After many years of plotting such a move, City Council Speaker Christine Quinn launched her mayoral campaign this morning in her old family neighborhood of Inwood in Manhattan, touting her record of "action" in the council and pledging to focus on making the city livable for the middle class.
Quinn made the announcement in front of the church where her parents were married, speaking alongside her wife, Kim Catullo, her father and father-in-law, and her sister and extended family. She described how her Irish immigrant grandparents came to the city a hundred years and several generations of her family were able to work and prosper there.
The Manhattan councilwoman also said her entire career has been focused on getting results, and mentioned her passing seven on-time city budgets in the council.
"I know I'm the best person, working with all of New York's 8.4 million people to make this happen. Because if you look at my record, it's not one of criticism and finger-pointing. It's one of action, results and delivery," Quinn said.
The speaker did not play up some history-making prospects of her candidacy, such as her potentially being the city's first openly gay mayor. Also, while women have run for mayor of the city before, none have won.
From Inwood, the council speaker then visited the South Bronx, the Forest Hills section of Queens, Bedford-Stuyvesant in Brooklyn and then West Brighton on Staten Island as part of a "walk and talk" tour.
Quinn had only one heckler in Forest Hills, Herbert Goldman, who criticized her pushing the 2008 referendum that abolished term limits. That allowed Quinn, Mayor Michael Bloomberg and many other city officials to run for a third term, before term limits were reinstated in 2010.
Goldman: We voted twice for term limits! How do you feel about that?
Quinn: I feel that in that vote, you took a position.
Goldman: In other words, we disagree. And you don't give a damn about our election votes.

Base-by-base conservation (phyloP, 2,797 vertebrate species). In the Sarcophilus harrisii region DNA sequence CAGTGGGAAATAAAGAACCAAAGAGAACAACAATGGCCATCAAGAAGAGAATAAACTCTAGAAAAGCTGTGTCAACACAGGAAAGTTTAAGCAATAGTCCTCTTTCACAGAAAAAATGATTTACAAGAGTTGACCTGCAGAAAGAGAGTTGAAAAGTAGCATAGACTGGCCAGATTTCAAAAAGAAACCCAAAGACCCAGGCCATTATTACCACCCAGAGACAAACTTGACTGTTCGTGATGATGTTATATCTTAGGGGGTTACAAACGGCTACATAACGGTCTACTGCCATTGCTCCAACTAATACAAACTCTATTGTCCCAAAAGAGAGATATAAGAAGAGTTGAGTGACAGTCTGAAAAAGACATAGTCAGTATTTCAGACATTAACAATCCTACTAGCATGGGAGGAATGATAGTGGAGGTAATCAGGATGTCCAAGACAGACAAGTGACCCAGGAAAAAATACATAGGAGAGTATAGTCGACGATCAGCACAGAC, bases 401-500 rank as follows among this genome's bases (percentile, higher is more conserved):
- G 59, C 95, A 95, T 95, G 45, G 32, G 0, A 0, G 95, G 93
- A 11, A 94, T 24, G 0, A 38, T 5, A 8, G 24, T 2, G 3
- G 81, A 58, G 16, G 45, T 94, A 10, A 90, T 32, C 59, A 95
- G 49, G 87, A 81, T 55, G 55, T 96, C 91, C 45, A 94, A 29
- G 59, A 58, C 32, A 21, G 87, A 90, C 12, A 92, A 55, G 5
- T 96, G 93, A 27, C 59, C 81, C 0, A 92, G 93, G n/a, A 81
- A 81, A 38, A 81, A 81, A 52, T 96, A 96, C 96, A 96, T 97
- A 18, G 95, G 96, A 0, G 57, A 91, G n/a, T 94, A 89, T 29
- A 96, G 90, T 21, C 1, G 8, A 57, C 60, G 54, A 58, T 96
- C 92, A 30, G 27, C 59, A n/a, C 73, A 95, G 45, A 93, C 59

Quinn: Absolutely not. That's not true.
Her campaign team started Sunday early by releasing an online video in which the speaker says her candidacy will focus on the city's affordability.
In her video and campaign announcement, Quinn avoided her close relationship with Mayor Michael Bloomberg, which has become a campaign issue within the Democratic primary.
However, a chief rival in the mayoral race, Public Advocate Bill de Blasio, said Quinn will not differ much than her ally.
"It seemed like more of the same today," de Blasio said Sunday. "I understand that she was asked if she felt good about what Bloomberg polices have done for the middle class and she was not willing to challenge the mayor. I think that's par for the course."
Later on Sunday afternoon, Quinn told NY1 she hoped the election would be about the current mayoral candidates and issues affecting New Yorkers, rather than be a referendum on Bloomberg's legacy.
"I don't think he's running, and elections are about the people who are running, I think," Quinn said. "I think this is going to be an election about the people who are running, and I believe New Yorkers want to have a mayor who can get the job done. How do you know if they can get the job done? Well, you can bank on it if you've gotten the job done."
She also said some of the important issues in the election are jobs creation, improving public schools and the CUNY system, helping small businesses, transportation and expanding early childhood education.
Quinn also used rhetorical to undercut potential criticism that she's too close to the business community. In her speech, Quinn gave extensive details on her working-class origins and her video touts her father's time as a shop steward for an electrical union.
The Democratic mayoral primary in September, but Quinn is currently at the head of the polls and was receiving endorsements even before her campaign was official.
A NY1/Marist College poll showed last month that 37 percent of registered Democrats would vote for Quinn, which is a 3-to-1 advantage over other Democrats in the race.
Besides de Blasio, former City Comptroller Bill Thompson and former City Councilman Sal Albanese are also running for the Democratic nomination and another likely rival is City Comptroller John Liu.
Quinn: Election Is "About People Who Are Running," Not Bloomberg
NY1: Speaker Quinn Launches Mayoral Bid, Vows To Make City More Affordable
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City Council Speaker Christine Quinn spoke with NY1's Josh Robin in Bedford-Stuyvesant, Brooklyn on Sunday afternoon, and told him that she wants the mayoral election to deal with solutions for everyday struggles in the city, rather than be a referendum about Mayor Michael Bloomberg's performance.